The history of the discovery of the cigarette–lung cancer link: evidentiary traditions, corporate denial, global toll
- Correspondence to Dr Robert N Proctor, History Department, Stanford University, Stanford, California 94305, USA;
- Received 5 July 2011
- Accepted 22 November 2011
Lung cancer was once a very rare disease, so rare that doctors took special notice when confronted with a case, thinking it a once-in-a-lifetime oddity. Mechanisation and mass marketing towards the end of the 19th century popularised the cigarette habit, however, causing a global lung cancer epidemic. Cigarettes were recognised as the cause of the epidemic in the 1940s and 1950s, with the confluence of studies from epidemiology, animal experiments, cellular pathology and chemical analytics. Cigarette manufacturers disputed this evidence, as part of an orchestrated conspiracy to salvage cigarette sales. Propagandising the public proved successful, judging from secret tobacco industry measurements of the impact of denialist propaganda. As late as 1960 only one-third of all US doctors believed that the case against cigarettes had been established. The cigarette is the deadliest artefact in the history of human civilisation. Cigarettes cause about 1 lung cancer death per 3 or 4 million smoked, which explains why the scale of the epidemic is so large today. Cigarettes cause about 1.5 million deaths from lung cancer per year, a number that will rise to nearly 2 million per year by the 2020s or 2030s, even if consumption rates decline in the interim. Part of the ease of cigarette manufacturing stems from the ubiquity of high-speed cigarette making machines, which crank out 20 000 cigarettes per min. Cigarette makers make about a penny in profit for every cigarette sold, which means that the value of a life to a cigarette maker is about US$10 000.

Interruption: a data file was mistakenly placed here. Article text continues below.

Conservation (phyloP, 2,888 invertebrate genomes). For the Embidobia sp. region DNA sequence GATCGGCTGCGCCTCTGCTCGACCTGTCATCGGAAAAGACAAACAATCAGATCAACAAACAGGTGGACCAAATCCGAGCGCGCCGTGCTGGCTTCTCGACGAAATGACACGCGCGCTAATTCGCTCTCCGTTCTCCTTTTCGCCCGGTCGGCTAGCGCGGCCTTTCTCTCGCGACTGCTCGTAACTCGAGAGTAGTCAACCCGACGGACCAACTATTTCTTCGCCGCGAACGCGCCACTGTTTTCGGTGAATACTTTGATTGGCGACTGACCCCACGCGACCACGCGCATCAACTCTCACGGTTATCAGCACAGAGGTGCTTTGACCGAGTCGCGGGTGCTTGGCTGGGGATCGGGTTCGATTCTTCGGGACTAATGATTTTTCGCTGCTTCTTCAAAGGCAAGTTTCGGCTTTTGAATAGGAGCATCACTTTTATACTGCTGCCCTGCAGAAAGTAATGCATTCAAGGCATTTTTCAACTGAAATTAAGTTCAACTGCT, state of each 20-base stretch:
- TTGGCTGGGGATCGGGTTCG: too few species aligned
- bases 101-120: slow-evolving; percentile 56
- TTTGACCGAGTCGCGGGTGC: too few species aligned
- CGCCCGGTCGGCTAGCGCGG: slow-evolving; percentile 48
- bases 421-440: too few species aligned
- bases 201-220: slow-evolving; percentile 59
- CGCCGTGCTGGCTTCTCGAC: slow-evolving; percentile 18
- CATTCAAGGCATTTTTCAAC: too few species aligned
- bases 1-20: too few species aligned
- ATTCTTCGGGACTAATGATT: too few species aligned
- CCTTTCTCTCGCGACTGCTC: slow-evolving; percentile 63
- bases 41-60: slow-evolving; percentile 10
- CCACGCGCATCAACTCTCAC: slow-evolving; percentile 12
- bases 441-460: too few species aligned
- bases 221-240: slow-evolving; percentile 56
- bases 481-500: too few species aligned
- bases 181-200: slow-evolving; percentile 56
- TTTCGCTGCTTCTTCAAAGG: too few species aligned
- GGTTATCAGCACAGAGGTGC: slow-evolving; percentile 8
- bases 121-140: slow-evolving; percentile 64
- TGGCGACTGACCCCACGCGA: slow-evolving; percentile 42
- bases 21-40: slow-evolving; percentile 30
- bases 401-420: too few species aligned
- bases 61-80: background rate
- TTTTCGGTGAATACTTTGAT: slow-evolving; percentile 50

Competing interests The author has served as an expert witness in litigation against the tobacco industry.
Provenance and peer review Commissioned; externally peer reviewed.